Monday, November 30, 2009

The Swiss Ban Minarets

I have two reactions to the news from Switzerland, where voters approved a law that bans all new minarets. The first is that it is wrong, and the second is that everyone should have seen it coming. I think anti-immigrant, anti-Muslim sentiment in Europe is still at the bottom of a slope that has a long way to rise. I expect to see much more of far-right, anti-immigrant politicians and their parties, and I expect to see more measures like this minaret ban and the French head scarf ban. Many Europeans feel that their identities are under siege, and they are going to lash out. Their hostility is fully reciprocated by many European Muslims, who give at least verbal support to terrorists. I don't want to exaggerate; obviously no European country has yet elected a government sworn to stop immigration, and many Muslim immigrants are quite happy to be in secular Europe. But the tensions are there and they are not going away.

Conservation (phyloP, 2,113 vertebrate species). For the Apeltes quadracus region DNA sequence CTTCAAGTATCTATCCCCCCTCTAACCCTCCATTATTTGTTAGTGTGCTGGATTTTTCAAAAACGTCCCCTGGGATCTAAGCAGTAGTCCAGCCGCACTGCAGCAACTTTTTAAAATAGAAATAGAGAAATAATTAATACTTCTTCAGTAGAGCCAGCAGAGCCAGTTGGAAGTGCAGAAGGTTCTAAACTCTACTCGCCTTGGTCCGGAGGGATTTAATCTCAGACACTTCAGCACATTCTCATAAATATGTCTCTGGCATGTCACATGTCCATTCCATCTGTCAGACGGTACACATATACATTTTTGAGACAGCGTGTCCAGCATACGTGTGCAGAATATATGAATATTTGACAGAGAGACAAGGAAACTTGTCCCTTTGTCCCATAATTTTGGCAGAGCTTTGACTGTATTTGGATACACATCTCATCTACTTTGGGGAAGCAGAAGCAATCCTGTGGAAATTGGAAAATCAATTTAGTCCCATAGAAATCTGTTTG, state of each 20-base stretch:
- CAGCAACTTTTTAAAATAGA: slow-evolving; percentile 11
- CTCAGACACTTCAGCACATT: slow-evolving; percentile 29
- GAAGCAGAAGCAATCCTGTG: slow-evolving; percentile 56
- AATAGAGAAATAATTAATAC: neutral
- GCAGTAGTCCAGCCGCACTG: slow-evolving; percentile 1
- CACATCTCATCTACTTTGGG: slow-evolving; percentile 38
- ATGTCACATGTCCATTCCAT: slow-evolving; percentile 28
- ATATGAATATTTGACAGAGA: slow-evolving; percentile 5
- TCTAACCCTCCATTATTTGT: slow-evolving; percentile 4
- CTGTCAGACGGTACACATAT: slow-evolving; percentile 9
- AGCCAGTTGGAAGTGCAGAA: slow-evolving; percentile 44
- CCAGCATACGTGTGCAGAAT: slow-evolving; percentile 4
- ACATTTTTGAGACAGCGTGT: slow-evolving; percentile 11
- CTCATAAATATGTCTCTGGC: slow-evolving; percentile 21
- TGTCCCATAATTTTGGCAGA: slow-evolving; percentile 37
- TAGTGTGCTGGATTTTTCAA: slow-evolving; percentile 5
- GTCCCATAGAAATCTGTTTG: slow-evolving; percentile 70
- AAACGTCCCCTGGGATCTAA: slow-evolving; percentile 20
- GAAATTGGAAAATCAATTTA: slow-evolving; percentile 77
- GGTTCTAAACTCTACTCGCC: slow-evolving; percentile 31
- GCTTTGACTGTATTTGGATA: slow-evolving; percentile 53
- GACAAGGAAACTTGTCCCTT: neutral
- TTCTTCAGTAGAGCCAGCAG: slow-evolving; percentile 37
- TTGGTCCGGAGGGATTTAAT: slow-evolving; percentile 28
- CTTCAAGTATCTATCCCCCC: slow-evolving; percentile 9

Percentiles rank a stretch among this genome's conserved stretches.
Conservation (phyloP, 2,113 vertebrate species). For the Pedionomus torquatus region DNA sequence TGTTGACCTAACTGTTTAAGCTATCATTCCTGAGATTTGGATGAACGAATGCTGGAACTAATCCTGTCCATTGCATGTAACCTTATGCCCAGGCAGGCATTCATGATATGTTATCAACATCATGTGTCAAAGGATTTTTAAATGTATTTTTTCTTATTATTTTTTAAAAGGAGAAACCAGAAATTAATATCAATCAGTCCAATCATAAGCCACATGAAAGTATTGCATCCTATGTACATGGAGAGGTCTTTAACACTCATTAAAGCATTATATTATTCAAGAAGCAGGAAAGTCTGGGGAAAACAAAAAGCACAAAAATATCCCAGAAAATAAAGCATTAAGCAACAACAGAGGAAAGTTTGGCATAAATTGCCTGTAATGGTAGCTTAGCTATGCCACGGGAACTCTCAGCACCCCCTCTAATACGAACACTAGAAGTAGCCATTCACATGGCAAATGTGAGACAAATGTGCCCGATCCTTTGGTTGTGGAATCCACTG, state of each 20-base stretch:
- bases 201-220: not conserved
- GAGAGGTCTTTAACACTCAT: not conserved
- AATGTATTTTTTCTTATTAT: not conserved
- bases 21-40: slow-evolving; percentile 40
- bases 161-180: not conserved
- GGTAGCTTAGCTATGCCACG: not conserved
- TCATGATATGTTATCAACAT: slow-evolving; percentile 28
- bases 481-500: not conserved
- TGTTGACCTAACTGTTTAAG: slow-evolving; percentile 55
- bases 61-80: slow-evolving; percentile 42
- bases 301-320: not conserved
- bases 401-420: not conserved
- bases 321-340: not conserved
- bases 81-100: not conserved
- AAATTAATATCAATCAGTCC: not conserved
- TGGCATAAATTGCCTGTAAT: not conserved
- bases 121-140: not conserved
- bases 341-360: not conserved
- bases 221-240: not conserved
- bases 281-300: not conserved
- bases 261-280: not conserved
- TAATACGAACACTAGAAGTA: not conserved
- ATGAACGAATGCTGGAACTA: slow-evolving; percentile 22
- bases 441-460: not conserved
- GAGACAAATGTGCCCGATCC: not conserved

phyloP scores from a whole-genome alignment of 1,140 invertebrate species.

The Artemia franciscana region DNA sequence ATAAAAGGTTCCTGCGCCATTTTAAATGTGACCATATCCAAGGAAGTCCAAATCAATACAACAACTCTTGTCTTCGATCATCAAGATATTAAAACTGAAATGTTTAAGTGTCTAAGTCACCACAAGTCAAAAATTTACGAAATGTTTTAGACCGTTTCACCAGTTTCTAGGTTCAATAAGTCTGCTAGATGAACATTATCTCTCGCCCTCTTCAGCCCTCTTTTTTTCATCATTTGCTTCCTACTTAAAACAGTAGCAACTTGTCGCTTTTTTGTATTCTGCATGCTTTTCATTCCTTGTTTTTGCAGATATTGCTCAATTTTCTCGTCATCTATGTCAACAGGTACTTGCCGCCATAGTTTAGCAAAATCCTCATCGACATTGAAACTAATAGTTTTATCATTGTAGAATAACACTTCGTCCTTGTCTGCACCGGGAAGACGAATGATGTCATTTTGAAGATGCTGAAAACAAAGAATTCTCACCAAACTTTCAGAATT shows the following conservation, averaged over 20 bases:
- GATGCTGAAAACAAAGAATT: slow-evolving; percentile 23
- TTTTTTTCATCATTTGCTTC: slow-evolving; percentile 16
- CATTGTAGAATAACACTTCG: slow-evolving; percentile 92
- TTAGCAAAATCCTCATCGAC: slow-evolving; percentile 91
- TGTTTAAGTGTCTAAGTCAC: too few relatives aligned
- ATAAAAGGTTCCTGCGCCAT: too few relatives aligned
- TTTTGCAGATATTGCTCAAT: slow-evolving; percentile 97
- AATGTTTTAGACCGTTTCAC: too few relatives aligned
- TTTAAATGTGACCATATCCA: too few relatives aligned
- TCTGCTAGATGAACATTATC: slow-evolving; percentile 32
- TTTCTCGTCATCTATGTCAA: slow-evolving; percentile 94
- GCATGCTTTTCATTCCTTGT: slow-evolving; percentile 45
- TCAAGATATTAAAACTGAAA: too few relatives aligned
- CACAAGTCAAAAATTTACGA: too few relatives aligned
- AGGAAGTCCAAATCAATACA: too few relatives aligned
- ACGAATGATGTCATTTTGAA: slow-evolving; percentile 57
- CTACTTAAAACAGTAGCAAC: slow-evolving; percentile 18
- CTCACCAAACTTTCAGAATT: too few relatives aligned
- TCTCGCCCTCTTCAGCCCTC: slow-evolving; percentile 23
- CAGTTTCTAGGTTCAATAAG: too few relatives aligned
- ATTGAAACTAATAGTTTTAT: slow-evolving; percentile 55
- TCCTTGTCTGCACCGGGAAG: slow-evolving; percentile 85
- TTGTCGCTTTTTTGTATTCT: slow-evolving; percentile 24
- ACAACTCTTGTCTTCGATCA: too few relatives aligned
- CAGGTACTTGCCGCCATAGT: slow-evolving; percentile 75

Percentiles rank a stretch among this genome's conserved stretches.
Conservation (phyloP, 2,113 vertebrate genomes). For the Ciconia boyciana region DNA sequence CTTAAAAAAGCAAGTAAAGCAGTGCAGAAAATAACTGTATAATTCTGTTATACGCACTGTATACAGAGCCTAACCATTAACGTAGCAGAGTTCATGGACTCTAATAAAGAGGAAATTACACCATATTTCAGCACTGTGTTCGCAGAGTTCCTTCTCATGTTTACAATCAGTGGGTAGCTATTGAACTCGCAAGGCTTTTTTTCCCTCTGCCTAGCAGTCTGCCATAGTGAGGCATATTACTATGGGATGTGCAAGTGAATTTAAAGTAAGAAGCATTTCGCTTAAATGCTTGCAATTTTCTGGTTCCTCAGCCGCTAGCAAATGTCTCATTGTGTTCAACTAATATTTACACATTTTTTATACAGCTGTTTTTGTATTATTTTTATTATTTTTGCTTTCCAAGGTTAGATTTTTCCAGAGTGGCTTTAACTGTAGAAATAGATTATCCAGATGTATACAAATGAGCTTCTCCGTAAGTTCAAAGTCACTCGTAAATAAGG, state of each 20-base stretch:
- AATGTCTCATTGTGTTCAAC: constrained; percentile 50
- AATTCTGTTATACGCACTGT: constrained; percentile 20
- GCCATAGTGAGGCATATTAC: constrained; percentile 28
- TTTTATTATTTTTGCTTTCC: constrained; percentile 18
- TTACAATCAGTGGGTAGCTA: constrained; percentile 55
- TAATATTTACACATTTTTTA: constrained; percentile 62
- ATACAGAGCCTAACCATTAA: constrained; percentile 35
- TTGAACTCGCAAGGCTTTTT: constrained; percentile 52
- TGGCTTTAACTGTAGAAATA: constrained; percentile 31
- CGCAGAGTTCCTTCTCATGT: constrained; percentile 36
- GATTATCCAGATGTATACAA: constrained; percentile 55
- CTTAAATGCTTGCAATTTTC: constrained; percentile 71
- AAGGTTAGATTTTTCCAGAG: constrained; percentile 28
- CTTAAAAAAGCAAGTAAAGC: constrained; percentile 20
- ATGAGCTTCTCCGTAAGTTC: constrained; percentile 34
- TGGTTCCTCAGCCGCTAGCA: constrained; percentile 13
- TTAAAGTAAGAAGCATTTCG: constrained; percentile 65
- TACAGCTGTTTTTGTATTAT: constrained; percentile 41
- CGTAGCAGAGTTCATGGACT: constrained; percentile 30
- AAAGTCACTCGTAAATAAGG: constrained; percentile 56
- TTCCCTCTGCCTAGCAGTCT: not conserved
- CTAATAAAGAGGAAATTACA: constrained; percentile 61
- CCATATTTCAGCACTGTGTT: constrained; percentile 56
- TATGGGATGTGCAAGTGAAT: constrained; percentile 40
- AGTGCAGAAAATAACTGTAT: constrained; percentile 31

I don't believe that freedom of religion means the freedom to do anything one might call religious. I believe that prominent religious buildings should go through the same kind of reviews that all plans for large buildings go through in a country like Switzerland. And if there are good reasons for not building a large mosque or a tall minaret somewhere -- because it is a historic district or a scenic tourist town or what have you, I have no problem with saying no. But to ban all minarets, even from the kind of grimy industrial suburbs where most Muslim immigrants live, without imposing any similar limits on church steeples, is just legalized hate. It has no justification other than to send a message that Muslims should not get too comfortable in the country. I think it is an ominous sign that the political system in Europe is not dealing at all well with the issues raised by large numbers of immigrants, and that more, worse trouble could well be ahead.

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